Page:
The latest University of Michigan consumer survey highlights the challenges that policymakers and financial markets may face. Inflation expectations for the next year have risen to 4.4%, indicating that the significant increase from September's 3.2% reading to October's 4.2% reading was not a one-time occurrence. Long-term inflation expectations have also increased to 3.2% in November, the highest level since 2011.
Despite higher than normal inflation over the past two years, people are still behaving as if their economic situation is good. In fact, inflation-adjusted consumer spending is not only above 2019 levels but also above the pre-pandemic trend. This strong consumer spending is largely responsible for the higher-than-expected GDP growth in the US. This spending has been driven by consumers taking on additional debt. The additional debt seemingly is reaching its constraints as delinquencies begin to rise at the fastest year over year pace. Even higher than the last financial crisis.
Year Over Year Change Of The Above Graph
Despite the positive economic rhetoric, economic sentiment remains low. Many economists are questioning the reliability of people's views on the economy. They argue that people are aligning their views with their political preferences rather than their actual economic experiences.
Holiday Hiring Plummets Compared to Last Year
The holiday hiring season for businesses is expected to be significantly slower this year compared to previous years, indicating a potential weakening labor market. The decrease in holiday hiring can be attributed to two main factors. Consumer spending is predicted to decline in the final months of the year after a surge in spending during the summer. Retailers and logistics companies have managed to address their staffing shortages caused by the pandemic and can meet additional demand by having current part-time employees work more hours. The decline in holiday hiring aligns with other signs of a downshifting labor market, such as slower job growth and a rising unemployment rate.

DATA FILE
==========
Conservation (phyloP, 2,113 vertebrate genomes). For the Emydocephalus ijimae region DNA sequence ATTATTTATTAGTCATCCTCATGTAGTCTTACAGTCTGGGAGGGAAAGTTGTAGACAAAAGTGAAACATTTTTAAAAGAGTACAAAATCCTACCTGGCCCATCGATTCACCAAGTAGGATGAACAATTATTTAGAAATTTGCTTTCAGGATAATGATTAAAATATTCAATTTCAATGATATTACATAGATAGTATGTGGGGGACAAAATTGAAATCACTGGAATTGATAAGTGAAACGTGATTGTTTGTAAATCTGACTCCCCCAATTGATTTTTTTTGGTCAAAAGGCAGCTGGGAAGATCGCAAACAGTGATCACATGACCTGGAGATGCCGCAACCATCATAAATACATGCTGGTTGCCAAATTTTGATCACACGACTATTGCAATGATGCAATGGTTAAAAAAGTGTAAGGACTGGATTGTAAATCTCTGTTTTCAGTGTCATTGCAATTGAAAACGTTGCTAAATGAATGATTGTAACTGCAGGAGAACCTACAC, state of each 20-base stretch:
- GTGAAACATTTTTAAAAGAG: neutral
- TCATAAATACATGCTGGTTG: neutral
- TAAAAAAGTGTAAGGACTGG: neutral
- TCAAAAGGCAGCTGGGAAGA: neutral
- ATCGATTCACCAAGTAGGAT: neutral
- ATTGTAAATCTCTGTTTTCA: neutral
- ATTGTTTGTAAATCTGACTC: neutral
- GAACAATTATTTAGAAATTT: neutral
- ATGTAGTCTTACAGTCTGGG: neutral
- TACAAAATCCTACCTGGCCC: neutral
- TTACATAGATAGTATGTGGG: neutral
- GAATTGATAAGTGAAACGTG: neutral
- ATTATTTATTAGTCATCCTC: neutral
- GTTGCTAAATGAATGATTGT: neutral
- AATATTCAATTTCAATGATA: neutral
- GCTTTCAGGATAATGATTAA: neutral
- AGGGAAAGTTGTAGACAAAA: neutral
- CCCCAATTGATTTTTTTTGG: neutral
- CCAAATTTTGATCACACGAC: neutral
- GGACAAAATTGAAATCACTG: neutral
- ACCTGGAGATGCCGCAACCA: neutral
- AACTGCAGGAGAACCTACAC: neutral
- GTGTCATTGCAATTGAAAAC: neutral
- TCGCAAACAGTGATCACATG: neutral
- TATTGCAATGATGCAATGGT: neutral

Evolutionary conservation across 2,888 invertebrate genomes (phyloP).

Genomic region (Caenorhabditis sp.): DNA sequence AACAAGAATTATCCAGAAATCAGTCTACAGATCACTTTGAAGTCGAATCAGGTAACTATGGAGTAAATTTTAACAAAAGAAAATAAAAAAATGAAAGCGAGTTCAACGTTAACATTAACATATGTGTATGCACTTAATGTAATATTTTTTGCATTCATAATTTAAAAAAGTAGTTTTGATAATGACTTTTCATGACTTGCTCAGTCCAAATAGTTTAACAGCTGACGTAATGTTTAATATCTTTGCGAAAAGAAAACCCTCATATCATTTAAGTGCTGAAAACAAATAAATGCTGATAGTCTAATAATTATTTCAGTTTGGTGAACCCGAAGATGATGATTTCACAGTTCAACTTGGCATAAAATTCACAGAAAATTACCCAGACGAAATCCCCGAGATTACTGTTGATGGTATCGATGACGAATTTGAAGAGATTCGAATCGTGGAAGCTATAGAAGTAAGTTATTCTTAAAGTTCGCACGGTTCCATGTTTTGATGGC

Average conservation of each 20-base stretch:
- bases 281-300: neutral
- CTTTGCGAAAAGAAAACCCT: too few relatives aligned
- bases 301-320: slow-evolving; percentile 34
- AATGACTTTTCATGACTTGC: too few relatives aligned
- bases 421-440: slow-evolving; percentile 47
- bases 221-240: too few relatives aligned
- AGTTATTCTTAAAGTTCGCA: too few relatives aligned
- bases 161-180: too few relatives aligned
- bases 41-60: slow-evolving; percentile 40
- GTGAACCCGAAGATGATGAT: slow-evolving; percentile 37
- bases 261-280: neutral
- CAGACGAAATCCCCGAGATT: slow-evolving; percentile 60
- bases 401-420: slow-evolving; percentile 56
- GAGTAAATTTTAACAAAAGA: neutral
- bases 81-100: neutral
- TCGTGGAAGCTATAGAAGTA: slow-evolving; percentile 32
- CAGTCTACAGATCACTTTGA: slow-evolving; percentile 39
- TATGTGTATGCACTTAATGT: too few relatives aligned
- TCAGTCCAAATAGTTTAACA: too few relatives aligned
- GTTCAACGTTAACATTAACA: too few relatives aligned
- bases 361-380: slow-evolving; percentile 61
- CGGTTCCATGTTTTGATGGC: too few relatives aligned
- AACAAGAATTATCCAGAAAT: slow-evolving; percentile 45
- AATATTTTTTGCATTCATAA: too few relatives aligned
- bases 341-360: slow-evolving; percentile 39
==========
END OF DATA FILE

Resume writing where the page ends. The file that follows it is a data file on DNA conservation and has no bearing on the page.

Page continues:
Overall, Job growth in October was slower than expected, with nonfarm payrolls increasing by only 150,000, half the pace of the previous month. The unemployment rate again went high to an almost two-year high of 3.9%. Additionally, monthly wage growth has slowed. If unemployment continues to rise, it will likely impact consumer confidence, which has already dropped to a five-month low.
Corporate America is starting to make difficult decisions, which may be an early warning sign for the U.S. economy. While lackluster guidance has been a key theme of earnings season, cost-cutting measures are now being implemented. Layoffs are not yet widespread, but the recent announcements from companies like Virgin Galactic, Citigroup, and Bayer indicate a changing landscape. Delta Air Lines also recently announced corporate layoffs, despite a record third quarter. These decisions are likely driven by the macroeconomic environment, as economic data supports the need for businesses to reevaluate their operations.